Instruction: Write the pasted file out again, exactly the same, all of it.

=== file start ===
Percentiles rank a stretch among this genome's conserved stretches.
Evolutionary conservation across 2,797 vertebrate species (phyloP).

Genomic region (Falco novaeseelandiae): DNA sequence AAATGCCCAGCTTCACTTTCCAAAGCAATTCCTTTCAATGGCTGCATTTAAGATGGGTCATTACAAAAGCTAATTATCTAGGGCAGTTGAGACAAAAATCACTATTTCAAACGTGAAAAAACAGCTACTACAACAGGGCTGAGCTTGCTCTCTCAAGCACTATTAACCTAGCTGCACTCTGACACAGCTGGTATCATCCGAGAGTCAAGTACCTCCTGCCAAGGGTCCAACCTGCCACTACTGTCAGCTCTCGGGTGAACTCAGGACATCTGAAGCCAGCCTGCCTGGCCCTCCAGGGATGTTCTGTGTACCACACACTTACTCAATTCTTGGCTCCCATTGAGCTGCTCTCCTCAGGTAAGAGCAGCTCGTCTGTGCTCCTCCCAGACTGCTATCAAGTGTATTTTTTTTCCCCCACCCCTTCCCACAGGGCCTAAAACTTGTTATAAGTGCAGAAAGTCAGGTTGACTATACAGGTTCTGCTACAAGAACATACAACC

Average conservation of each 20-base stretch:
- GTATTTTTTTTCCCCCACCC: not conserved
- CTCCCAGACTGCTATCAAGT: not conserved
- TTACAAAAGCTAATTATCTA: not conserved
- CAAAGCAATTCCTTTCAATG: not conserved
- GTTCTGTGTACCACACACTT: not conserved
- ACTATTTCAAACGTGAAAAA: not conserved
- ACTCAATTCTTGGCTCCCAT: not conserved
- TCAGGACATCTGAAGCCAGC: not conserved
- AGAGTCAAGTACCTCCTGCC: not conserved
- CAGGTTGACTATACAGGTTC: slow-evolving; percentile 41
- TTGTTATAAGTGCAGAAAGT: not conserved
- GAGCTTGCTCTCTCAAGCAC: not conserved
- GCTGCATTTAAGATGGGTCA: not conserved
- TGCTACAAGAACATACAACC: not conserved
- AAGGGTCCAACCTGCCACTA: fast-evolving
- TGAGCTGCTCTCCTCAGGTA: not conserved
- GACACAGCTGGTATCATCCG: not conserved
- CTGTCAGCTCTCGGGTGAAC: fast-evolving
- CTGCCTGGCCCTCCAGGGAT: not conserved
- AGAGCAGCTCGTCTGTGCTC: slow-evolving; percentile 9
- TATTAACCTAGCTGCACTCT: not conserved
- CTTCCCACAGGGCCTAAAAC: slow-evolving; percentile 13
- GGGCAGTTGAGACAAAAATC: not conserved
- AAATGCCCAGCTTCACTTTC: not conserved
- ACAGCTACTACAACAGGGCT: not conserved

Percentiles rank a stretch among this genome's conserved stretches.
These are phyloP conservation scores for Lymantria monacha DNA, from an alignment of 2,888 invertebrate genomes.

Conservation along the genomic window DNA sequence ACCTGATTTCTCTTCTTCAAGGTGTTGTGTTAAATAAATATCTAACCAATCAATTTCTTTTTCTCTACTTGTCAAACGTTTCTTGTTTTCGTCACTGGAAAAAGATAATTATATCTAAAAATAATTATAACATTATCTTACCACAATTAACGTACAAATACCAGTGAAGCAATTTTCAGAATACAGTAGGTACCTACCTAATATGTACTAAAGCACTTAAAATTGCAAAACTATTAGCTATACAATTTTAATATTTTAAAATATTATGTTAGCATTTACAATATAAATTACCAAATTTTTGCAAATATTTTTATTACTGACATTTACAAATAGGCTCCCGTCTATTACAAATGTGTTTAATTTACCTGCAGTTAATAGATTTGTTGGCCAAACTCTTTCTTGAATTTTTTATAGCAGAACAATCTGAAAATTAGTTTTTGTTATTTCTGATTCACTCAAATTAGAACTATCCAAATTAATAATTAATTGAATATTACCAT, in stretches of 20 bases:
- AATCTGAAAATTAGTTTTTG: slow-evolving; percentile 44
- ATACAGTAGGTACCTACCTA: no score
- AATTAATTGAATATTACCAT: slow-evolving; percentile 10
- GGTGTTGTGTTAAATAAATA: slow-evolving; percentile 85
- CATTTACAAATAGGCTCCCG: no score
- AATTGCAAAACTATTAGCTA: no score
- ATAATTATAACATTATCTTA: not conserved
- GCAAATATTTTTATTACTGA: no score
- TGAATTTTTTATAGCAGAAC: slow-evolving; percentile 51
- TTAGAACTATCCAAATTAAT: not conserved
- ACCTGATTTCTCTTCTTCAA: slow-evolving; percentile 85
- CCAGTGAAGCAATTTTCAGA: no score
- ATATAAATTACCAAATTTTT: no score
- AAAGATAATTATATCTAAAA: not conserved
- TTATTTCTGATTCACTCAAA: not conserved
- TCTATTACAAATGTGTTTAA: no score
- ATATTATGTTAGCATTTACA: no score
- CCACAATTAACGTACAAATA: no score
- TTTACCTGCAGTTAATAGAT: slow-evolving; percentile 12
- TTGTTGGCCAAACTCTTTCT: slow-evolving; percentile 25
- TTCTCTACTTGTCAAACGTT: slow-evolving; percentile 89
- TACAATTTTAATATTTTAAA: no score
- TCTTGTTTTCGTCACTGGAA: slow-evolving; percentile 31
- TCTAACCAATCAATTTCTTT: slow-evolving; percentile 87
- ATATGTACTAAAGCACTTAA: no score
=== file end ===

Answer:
Percentiles rank a stretch among this genome's conserved stretches.
Evolutionary conservation across 2,797 vertebrate species (phyloP).

Genomic region (Falco novaeseelandiae): DNA sequence AAATGCCCAGCTTCACTTTCCAAAGCAATTCCTTTCAATGGCTGCATTTAAGATGGGTCATTACAAAAGCTAATTATCTAGGGCAGTTGAGACAAAAATCACTATTTCAAACGTGAAAAAACAGCTACTACAACAGGGCTGAGCTTGCTCTCTCAAGCACTATTAACCTAGCTGCACTCTGACACAGCTGGTATCATCCGAGAGTCAAGTACCTCCTGCCAAGGGTCCAACCTGCCACTACTGTCAGCTCTCGGGTGAACTCAGGACATCTGAAGCCAGCCTGCCTGGCCCTCCAGGGATGTTCTGTGTACCACACACTTACTCAATTCTTGGCTCCCATTGAGCTGCTCTCCTCAGGTAAGAGCAGCTCGTCTGTGCTCCTCCCAGACTGCTATCAAGTGTATTTTTTTTCCCCCACCCCTTCCCACAGGGCCTAAAACTTGTTATAAGTGCAGAAAGTCAGGTTGACTATACAGGTTCTGCTACAAGAACATACAACC

Average conservation of each 20-base stretch:
- GTATTTTTTTTCCCCCACCC: not conserved
- CTCCCAGACTGCTATCAAGT: not conserved
- TTACAAAAGCTAATTATCTA: not conserved
- CAAAGCAATTCCTTTCAATG: not conserved
- GTTCTGTGTACCACACACTT: not conserved
- ACTATTTCAAACGTGAAAAA: not conserved
- ACTCAATTCTTGGCTCCCAT: not conserved
- TCAGGACATCTGAAGCCAGC: not conserved
- AGAGTCAAGTACCTCCTGCC: not conserved
- CAGGTTGACTATACAGGTTC: slow-evolving; percentile 41
- TTGTTATAAGTGCAGAAAGT: not conserved
- GAGCTTGCTCTCTCAAGCAC: not conserved
- GCTGCATTTAAGATGGGTCA: not conserved
- TGCTACAAGAACATACAACC: not conserved
- AAGGGTCCAACCTGCCACTA: fast-evolving
- TGAGCTGCTCTCCTCAGGTA: not conserved
- GACACAGCTGGTATCATCCG: not conserved
- CTGTCAGCTCTCGGGTGAAC: fast-evolving
- CTGCCTGGCCCTCCAGGGAT: not conserved
- AGAGCAGCTCGTCTGTGCTC: slow-evolving; percentile 9
- TATTAACCTAGCTGCACTCT: not conserved
- CTTCCCACAGGGCCTAAAAC: slow-evolving; percentile 13
- GGGCAGTTGAGACAAAAATC: not conserved
- AAATGCCCAGCTTCACTTTC: not conserved
- ACAGCTACTACAACAGGGCT: not conserved

Percentiles rank a stretch among this genome's conserved stretches.
These are phyloP conservation scores for Lymantria monacha DNA, from an alignment of 2,888 invertebrate genomes.

Conservation along the genomic window DNA sequence ACCTGATTTCTCTTCTTCAAGGTGTTGTGTTAAATAAATATCTAACCAATCAATTTCTTTTTCTCTACTTGTCAAACGTTTCTTGTTTTCGTCACTGGAAAAAGATAATTATATCTAAAAATAATTATAACATTATCTTACCACAATTAACGTACAAATACCAGTGAAGCAATTTTCAGAATACAGTAGGTACCTACCTAATATGTACTAAAGCACTTAAAATTGCAAAACTATTAGCTATACAATTTTAATATTTTAAAATATTATGTTAGCATTTACAATATAAATTACCAAATTTTTGCAAATATTTTTATTACTGACATTTACAAATAGGCTCCCGTCTATTACAAATGTGTTTAATTTACCTGCAGTTAATAGATTTGTTGGCCAAACTCTTTCTTGAATTTTTTATAGCAGAACAATCTGAAAATTAGTTTTTGTTATTTCTGATTCACTCAAATTAGAACTATCCAAATTAATAATTAATTGAATATTACCAT, in stretches of 20 bases:
- AATCTGAAAATTAGTTTTTG: slow-evolving; percentile 44
- ATACAGTAGGTACCTACCTA: no score
- AATTAATTGAATATTACCAT: slow-evolving; percentile 10
- GGTGTTGTGTTAAATAAATA: slow-evolving; percentile 85
- CATTTACAAATAGGCTCCCG: no score
- AATTGCAAAACTATTAGCTA: no score
- ATAATTATAACATTATCTTA: not conserved
- GCAAATATTTTTATTACTGA: no score
- TGAATTTTTTATAGCAGAAC: slow-evolving; percentile 51
- TTAGAACTATCCAAATTAAT: not conserved
- ACCTGATTTCTCTTCTTCAA: slow-evolving; percentile 85
- CCAGTGAAGCAATTTTCAGA: no score
- ATATAAATTACCAAATTTTT: no score
- AAAGATAATTATATCTAAAA: not conserved
- TTATTTCTGATTCACTCAAA: not conserved
- TCTATTACAAATGTGTTTAA: no score
- ATATTATGTTAGCATTTACA: no score
- CCACAATTAACGTACAAATA: no score
- TTTACCTGCAGTTAATAGAT: slow-evolving; percentile 12
- TTGTTGGCCAAACTCTTTCT: slow-evolving; percentile 25
- TTCTCTACTTGTCAAACGTT: slow-evolving; percentile 89
- TACAATTTTAATATTTTAAA: no score
- TCTTGTTTTCGTCACTGGAA: slow-evolving; percentile 31
- TCTAACCAATCAATTTCTTT: slow-evolving; percentile 87
- ATATGTACTAAAGCACTTAA: no score